The on-air shootings of a reporter and cameraman in Virginia last week, carried out by their former co-worker, have naturally left our nation stunned. In the relatively short period of time since this horrific event occurred, we have seen a flood of information pour out regarding the gunman and his victims. Among this information is a 23-pagemanifesto that the shooter, a man by the name of Vester Lee Flanagan, apparently faxed to ABC News in New York. The document, filled with a litany of complaints and justification for his actions, raises more questions than it answers.
Despite all the unknowns in this case, we do have one solid and incontrovertible fact: Flanagan was apprehended very quickly by Virginia State Police. The reason is because he was detected by an Automatic License Plate Recognition (ALPR) system. Roughly five hours after Flanagan had committed his crimes, a diligent state trooper equipped with ALPR identified him, caught him and thereby ensured he would harm no one else. People have been particularly interested in the role the ALPR technology played in capturing Flanagan, as evidenced by several leading consumer news outlets like Newsweek and Fox News covering the ALPR story.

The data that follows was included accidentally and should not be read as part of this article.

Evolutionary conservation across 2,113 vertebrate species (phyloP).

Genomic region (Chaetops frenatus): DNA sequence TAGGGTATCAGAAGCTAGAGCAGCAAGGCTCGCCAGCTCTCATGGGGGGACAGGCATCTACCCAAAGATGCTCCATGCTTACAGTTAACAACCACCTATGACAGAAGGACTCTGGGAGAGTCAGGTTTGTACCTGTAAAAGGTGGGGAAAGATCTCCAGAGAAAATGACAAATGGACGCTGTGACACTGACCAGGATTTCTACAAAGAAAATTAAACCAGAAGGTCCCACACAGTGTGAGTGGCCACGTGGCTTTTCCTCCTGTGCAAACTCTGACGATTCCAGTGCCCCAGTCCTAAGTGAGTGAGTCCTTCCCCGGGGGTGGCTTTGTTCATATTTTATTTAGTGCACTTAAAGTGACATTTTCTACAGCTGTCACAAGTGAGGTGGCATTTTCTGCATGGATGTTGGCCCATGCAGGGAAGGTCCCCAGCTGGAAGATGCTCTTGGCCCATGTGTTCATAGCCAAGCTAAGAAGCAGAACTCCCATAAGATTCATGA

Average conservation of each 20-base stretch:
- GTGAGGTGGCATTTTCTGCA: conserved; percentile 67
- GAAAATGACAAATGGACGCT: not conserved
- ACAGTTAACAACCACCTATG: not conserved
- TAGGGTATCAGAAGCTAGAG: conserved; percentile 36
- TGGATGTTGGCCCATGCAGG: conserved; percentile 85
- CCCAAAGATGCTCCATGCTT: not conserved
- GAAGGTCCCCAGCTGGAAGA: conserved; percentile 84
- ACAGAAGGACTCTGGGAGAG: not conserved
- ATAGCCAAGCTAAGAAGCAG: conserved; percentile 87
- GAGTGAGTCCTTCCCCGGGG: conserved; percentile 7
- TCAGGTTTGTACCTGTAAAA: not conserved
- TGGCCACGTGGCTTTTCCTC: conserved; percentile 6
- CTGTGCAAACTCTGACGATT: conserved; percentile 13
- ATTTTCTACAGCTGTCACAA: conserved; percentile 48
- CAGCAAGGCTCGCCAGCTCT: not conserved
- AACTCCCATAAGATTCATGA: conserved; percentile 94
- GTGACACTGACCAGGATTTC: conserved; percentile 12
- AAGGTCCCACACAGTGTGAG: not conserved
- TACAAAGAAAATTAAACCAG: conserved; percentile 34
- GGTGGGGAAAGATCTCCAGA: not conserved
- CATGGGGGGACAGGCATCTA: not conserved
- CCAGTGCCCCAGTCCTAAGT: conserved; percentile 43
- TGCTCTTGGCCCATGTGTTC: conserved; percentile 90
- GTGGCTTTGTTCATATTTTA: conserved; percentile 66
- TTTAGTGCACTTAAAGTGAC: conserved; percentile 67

Why the sudden interest from the public who is often skeptical about ALPR and video surveillance in general? I believe the answer to be that the Virginia incident positively illustrates the benefits of ALPR and how it is a necessity to the cause of public safety, contrary to the many misconceptions about the technology.
Let’s take a look at some of the advantages of ALPR through the context of the Virginia incident.
Although ALPR is overwhelmingly favored by law enforcement and security agencies, it has come under fire by groups like the American Civil Liberties Union (ACLU), who have in turn influenced organizations to refrain from using it. The main argument from these groups is that ALPR conducts “Big Brother” surveillance, encroaching on privacy and gathering too much information from civilians. The truth is license plates are public information so there is no expectation of privacy. Additionally, the data that ALPR systems aggregate is protected, which is enforced by audit and retention features. Lastly, law officers only look up a plate if they are given a reason to such as if it has been identified on a hotlist.
If you look at any technology, there are always pros and cons; however, as a civilized society, we must always weigh the good against the bad. In the case of ALPR, the bad is heavily outweighed by the good. I hope that the events in Virginia will help open the public’s eyes to the reality of the situation and that this newfound realization will be reflected in the willingness of our legislators to enable the men and women who protect us to make use of ALPR to its fullest potential.